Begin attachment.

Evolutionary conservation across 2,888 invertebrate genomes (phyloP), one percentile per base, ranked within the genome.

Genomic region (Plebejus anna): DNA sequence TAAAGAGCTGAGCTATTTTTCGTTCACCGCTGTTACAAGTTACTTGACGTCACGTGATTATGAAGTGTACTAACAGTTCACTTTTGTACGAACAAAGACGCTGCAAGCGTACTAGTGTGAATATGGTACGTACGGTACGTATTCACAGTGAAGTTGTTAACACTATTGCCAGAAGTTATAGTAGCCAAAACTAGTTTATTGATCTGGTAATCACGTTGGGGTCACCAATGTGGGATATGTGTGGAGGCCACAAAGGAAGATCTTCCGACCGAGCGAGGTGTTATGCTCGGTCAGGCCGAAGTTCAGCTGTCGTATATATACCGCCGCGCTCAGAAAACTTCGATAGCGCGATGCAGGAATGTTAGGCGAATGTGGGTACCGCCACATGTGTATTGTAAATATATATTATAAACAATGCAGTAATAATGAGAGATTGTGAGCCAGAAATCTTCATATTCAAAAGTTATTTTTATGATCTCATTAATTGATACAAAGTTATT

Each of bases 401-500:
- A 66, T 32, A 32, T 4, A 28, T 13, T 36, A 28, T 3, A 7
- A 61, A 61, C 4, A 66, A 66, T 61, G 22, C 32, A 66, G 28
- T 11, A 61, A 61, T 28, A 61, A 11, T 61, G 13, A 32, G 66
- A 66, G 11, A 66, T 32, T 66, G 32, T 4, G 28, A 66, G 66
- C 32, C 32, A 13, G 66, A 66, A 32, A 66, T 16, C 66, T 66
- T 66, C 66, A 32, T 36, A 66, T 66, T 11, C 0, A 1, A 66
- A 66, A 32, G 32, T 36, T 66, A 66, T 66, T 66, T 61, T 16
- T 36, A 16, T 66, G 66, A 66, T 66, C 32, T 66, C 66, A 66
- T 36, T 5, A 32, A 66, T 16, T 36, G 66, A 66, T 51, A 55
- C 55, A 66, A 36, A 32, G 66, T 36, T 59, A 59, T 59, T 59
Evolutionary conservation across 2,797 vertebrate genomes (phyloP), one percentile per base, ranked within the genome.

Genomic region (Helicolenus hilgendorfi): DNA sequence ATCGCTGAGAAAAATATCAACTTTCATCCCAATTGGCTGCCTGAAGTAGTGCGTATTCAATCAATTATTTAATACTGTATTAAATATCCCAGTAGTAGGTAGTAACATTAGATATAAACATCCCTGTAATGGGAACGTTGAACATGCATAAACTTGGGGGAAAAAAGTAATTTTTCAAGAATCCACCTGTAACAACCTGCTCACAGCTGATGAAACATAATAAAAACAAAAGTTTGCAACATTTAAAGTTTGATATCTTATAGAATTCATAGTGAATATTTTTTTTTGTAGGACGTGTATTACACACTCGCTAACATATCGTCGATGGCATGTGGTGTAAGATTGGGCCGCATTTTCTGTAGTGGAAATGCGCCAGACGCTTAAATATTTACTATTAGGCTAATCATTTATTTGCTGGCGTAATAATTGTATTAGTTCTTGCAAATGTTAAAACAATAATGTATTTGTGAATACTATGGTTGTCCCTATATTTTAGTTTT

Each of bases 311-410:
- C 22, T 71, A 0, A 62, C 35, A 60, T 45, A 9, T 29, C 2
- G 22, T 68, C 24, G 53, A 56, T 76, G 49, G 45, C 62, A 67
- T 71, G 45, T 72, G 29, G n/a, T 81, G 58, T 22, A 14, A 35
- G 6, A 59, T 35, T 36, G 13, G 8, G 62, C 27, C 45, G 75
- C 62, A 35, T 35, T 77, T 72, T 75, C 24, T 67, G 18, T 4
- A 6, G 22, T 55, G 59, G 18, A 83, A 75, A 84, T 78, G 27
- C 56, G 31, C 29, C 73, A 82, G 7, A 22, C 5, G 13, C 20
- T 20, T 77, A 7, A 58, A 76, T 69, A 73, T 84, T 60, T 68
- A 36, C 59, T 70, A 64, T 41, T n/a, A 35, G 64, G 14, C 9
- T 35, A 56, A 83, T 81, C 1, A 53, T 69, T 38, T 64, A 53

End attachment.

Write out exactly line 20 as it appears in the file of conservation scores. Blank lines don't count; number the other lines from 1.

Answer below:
- G 6, A 59, T 35, T 36, G 13, G 8, G 62, C 27, C 45, G 75